A better way to define the foreshore

A better way to define the foreshore

MHWS heights for the Bay of Plenty from NIWA’s model, relative to mean sea-level.

The Mean High Water Spring (MHWS) level is used as the dividing line between land and sea under both the Resource Management and Foreshore & Seabed Acts. Defining this level is becoming increasingly important for local and regional authorities, for coastal hazard risk assessment and resource management planning.

MHWS can be defined in many ways, but is traditionally computed as the long-term average of the highest high tide (‘spring tide’) that occurs after every new and full moon. Defining the MHWS level in a particular region is complicated by the lack of tide measurements for many parts of our coastline and the considerable variance in tidal range and characteristics around New Zealand. For instance, at Kaikoura and Wellington, about 45% of all high tides exceed the traditional MHWS level.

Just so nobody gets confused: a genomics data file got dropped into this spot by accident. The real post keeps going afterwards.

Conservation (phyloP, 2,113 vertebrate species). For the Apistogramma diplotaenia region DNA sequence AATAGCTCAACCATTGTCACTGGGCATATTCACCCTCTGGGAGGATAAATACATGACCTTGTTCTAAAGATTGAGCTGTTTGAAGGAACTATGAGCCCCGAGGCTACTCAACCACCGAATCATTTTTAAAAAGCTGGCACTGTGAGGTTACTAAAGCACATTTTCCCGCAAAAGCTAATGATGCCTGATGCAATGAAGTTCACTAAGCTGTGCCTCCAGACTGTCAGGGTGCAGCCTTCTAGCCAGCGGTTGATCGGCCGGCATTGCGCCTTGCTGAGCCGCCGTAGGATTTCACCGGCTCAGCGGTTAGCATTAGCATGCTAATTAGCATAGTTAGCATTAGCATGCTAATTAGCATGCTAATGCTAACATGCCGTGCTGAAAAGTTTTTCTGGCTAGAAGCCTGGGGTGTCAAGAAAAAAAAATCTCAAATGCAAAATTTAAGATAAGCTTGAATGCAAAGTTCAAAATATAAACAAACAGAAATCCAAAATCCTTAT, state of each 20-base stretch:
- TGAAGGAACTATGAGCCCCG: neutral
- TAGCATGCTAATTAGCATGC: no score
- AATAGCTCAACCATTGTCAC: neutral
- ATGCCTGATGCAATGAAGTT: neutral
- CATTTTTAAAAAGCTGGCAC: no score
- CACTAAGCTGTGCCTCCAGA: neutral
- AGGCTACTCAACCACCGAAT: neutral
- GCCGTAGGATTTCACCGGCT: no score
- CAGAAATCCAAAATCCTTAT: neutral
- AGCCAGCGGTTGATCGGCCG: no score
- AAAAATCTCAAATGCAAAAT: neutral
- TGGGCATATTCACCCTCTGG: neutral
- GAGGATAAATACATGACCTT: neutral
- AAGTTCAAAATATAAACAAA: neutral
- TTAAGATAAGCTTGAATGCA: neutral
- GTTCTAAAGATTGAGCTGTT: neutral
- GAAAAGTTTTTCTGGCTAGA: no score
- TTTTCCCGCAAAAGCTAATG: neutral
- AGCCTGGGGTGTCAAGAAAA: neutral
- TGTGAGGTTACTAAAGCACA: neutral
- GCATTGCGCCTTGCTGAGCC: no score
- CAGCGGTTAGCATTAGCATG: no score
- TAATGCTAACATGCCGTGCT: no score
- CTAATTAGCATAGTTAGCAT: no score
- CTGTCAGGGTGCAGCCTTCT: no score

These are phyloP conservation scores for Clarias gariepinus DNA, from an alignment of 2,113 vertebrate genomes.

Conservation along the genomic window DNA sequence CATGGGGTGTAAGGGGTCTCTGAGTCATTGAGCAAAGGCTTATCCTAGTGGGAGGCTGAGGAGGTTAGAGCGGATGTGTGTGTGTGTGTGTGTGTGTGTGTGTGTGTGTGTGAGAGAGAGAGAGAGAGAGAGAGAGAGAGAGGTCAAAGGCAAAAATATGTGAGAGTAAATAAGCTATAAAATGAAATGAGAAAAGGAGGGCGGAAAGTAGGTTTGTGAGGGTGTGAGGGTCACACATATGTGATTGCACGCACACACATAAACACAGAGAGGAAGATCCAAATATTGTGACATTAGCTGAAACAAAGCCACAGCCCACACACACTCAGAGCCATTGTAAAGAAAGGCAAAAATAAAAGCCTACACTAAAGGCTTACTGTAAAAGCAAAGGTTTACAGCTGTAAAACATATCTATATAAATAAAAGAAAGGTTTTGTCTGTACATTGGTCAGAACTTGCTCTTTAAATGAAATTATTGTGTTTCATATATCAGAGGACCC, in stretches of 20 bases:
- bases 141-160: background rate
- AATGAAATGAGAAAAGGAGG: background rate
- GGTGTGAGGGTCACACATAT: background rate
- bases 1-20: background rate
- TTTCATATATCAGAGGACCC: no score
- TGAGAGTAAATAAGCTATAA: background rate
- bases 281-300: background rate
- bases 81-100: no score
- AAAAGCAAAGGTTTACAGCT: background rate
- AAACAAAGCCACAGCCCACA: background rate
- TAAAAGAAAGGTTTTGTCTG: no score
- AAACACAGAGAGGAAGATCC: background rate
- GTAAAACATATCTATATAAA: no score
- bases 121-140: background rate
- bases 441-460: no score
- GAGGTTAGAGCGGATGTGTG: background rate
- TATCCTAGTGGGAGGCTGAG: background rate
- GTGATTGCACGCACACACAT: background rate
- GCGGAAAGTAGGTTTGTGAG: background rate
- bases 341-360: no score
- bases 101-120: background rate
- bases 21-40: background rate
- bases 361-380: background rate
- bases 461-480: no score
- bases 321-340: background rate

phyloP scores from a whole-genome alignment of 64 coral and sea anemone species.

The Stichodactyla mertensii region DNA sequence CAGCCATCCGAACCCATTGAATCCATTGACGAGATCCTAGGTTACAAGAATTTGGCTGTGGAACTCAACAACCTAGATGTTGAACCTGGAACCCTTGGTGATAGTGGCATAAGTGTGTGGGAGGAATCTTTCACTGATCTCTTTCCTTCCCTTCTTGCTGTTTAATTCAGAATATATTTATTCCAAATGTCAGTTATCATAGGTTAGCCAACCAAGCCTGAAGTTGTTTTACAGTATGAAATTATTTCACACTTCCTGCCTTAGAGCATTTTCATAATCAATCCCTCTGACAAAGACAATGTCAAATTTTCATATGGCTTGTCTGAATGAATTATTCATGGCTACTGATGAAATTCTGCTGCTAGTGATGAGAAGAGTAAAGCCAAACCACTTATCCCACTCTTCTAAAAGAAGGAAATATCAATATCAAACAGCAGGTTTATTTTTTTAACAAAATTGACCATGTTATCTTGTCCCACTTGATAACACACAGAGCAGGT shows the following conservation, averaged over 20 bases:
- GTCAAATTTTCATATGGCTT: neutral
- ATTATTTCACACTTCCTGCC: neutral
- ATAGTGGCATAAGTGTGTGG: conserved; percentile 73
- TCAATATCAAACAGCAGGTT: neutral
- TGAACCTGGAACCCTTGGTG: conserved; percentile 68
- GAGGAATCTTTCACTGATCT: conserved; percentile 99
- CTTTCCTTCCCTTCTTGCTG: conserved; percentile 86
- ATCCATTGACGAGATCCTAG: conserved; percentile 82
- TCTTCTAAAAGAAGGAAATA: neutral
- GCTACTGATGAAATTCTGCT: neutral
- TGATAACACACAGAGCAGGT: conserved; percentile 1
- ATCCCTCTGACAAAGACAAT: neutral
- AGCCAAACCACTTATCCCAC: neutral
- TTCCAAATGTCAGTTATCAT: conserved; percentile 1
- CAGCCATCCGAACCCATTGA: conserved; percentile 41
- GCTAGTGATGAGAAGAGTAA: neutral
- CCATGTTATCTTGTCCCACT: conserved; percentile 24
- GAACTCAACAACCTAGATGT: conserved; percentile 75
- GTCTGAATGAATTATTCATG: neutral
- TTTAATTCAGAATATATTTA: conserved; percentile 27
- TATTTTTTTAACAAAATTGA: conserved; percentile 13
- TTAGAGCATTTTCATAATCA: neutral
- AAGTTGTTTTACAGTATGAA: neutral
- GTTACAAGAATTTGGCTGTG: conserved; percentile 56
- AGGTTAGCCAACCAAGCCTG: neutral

NIWA has overcome these difficulties by developing a model that can predict high tides for any coastal location in New Zealand over a 100–year timespan and calculate the percentage that exceed particular definitions of MHWS. Authorities can use this information to select a pragmatic MHWS level that is appropriate for their needs and their region. For instance, they may choose the sea level which is only exceeded by 10% of all high tides.